By Sherry Evans, Head of Public Services
February 11, 2014
At a professional conference in Saratoga Springs (NY), The Aesthetics of Oppression, two academics meet. Instant attraction. Lena, of Russian descent, married and the mother of two, is miserable generally and especially after not a soul attended her presentation. Husband, Vadim, also Russian, has become distant; they have nothing to say to each other that does not involve the children. Does she still love him? Enter Ben, older and charming, divorced with a long-time girlfriend. Lena is thrilled to receive male attention; any attention. Ben is kind of bumbling along, possibly as lost in life as Lena.
The beauty of this short novel is in its honesty and pure story telling genius. A story within a story as throughout the novel Lena relays in fits and starts a life-changing summer she spent in Russia as a counselor at a children’s camp. There she is sexually awakened, pursued and rejected, and sees the seedier side of human nature.
The conference ends and impulsively the pair decide to drive to Ben’s remote, sparse cabin in Maine. In close proximity and propelled by Lena’s story, a comfortable intimacy is created quickly along with a dynamic sexual attraction. They also genuinely enjoy each other’s company and Lena has not felt this happy or free for many years.
The summer camp, located three hours from Moscow, although for children of wealthy Russians, is grimy, sparse, and bleak. And, at first, she is very frightened of the children:
“Still, the worst one was Sasha Simonov. Most of the time, he seemed to be pretty harmless, a scrawny, quiet kid who loved to draw. He usually sat peacefully in a corner somewhere with his notebook and crayons, until his inner demon took hold of him and he would start crying and sobbing, and eventually have a vomiting fit.”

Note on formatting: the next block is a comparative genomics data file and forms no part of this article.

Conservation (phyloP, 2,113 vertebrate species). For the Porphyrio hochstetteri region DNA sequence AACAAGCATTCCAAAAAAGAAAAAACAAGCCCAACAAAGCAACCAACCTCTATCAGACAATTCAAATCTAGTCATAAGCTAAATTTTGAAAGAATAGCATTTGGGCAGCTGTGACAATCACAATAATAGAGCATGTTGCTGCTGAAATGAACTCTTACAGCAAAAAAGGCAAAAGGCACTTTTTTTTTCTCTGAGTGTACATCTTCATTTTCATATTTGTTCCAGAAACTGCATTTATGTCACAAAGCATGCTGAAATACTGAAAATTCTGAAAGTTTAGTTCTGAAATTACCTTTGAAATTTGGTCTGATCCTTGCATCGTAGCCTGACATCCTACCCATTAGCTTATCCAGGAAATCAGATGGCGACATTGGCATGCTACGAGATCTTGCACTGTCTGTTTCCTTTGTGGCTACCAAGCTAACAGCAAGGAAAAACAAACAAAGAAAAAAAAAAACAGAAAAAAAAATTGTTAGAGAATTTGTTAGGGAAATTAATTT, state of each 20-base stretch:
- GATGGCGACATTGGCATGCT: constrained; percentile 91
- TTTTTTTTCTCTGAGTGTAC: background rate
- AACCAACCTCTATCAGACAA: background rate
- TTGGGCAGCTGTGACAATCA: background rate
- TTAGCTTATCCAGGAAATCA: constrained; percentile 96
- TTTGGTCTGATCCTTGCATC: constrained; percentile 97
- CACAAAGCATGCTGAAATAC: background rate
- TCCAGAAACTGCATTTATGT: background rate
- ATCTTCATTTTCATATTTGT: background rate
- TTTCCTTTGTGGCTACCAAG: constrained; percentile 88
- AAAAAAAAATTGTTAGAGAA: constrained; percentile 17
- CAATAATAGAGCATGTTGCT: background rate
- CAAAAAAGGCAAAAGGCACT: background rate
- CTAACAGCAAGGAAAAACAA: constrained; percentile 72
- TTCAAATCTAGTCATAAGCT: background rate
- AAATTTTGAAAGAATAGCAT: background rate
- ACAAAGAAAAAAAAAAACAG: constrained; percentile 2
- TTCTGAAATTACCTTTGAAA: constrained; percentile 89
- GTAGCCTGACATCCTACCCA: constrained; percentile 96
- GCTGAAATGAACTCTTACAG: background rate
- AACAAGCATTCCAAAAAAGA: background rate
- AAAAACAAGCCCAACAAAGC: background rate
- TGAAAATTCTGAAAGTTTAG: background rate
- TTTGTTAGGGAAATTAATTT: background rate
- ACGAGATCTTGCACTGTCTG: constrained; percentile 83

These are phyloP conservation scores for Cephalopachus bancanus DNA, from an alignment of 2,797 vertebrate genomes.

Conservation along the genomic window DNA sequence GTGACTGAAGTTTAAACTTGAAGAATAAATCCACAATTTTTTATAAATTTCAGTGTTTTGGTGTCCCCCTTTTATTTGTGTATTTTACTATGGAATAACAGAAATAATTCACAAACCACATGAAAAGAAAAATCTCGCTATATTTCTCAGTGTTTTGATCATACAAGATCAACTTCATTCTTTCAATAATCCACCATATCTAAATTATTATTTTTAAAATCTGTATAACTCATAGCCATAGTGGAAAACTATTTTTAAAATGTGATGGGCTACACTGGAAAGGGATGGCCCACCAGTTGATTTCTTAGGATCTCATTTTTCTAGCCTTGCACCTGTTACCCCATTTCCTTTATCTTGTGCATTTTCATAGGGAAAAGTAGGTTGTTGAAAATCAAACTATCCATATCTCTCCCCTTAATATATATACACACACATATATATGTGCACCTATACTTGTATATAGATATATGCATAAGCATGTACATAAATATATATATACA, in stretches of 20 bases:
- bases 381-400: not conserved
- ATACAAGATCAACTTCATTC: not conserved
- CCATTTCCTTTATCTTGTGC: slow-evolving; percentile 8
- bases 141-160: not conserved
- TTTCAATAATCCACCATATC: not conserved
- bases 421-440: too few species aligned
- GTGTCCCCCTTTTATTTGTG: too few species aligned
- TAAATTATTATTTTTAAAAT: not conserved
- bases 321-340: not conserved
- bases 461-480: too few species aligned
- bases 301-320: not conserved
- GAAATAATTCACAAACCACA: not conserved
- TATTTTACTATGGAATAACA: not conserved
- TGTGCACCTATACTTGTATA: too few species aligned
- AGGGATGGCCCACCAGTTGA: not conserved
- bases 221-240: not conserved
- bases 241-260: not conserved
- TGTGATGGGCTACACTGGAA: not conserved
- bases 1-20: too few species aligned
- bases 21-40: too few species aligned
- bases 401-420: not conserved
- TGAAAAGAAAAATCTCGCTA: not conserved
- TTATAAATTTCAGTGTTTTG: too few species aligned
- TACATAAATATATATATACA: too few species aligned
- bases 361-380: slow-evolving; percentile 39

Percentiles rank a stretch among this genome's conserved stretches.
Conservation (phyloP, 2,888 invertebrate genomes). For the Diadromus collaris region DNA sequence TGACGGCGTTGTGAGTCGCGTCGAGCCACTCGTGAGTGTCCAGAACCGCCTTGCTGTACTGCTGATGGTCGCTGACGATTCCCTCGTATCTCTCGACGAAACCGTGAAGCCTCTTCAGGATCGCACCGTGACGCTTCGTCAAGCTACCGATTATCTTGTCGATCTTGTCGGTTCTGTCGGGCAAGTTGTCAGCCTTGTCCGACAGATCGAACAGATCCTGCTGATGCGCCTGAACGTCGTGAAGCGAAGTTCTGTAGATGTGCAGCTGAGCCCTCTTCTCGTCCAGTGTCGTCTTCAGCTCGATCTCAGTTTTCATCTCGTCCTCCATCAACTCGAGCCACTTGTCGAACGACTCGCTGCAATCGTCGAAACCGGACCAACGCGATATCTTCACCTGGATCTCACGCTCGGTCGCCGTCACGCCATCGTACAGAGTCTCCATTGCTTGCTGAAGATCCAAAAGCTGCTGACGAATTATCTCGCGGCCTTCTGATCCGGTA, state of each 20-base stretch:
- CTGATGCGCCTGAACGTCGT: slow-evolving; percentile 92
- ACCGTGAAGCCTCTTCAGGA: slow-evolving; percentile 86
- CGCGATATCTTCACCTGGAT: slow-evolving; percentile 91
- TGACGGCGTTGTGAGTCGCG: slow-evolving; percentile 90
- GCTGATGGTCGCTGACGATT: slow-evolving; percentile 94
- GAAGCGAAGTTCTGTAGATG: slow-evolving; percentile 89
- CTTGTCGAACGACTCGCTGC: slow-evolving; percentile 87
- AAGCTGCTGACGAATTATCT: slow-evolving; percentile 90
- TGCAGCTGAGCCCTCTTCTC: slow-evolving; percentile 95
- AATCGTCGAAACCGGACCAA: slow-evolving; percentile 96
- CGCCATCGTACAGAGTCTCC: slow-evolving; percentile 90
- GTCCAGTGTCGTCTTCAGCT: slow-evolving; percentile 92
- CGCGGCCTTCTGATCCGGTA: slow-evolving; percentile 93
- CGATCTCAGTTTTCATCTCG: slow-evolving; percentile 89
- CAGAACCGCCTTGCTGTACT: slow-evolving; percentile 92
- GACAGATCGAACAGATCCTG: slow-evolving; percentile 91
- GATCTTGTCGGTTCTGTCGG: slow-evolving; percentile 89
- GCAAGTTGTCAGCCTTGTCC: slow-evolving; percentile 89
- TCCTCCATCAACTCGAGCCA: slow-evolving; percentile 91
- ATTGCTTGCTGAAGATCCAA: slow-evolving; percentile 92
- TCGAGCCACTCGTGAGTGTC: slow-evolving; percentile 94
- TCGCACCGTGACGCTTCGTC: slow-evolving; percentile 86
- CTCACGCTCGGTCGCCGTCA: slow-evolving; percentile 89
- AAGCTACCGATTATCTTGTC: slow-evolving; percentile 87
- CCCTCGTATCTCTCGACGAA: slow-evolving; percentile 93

Encouraged by Ben’s curiosity, Lena reveals details of that summer that she has never told anyone – the disappearances of three of her suitors, the soldier boys stationed at the camp, the torrid affair between camp administrators Yanina and Vedenej, the mosquitos, the sweat, the frog-invested pool, the heat wave that nearly killed them all. Overarching themes drive the narrative – coming-of-age, oppression, love, loneliness, sexual awakening, female friendship, poverty, children, art and literature. Camp horror stories abound, UFO’s are sighted, a coveted black sausage disappears and children run away.
The Scent of Pine could be taken as a sweet, delightful easy read at only 180 pages but do not be deceived. There is a kick at the end that connects all the camp intrigue that Lena has laid out for us. The past really can catch up with you!
As for Ben and Lena in present time….the week-end ends, they pack up and begin to drive home. Vapnyar is too clever a writer to tie up all the loose ends for us. As the car drives forward we know this story is not over.
Lara Vapnyar came to the United States from Russia in 1994 and started writing fiction in English in 2002. She is the author of the acclaimed novel Memoirs of a Muse and two collections of short stories. Her stories and essays have appeared in the New Yorker, the New York Times, Harpers and the New Republic.
Her collection of stories, “There are Jews in My House,” was published (Pantheon Books) in 2003. “Memoirs of a Muse,” her first novel, was published in 2006, and a 2008 collection is called “Broccoli and Other Tales of Food and Love.” (Russia: Beyond the Headlines)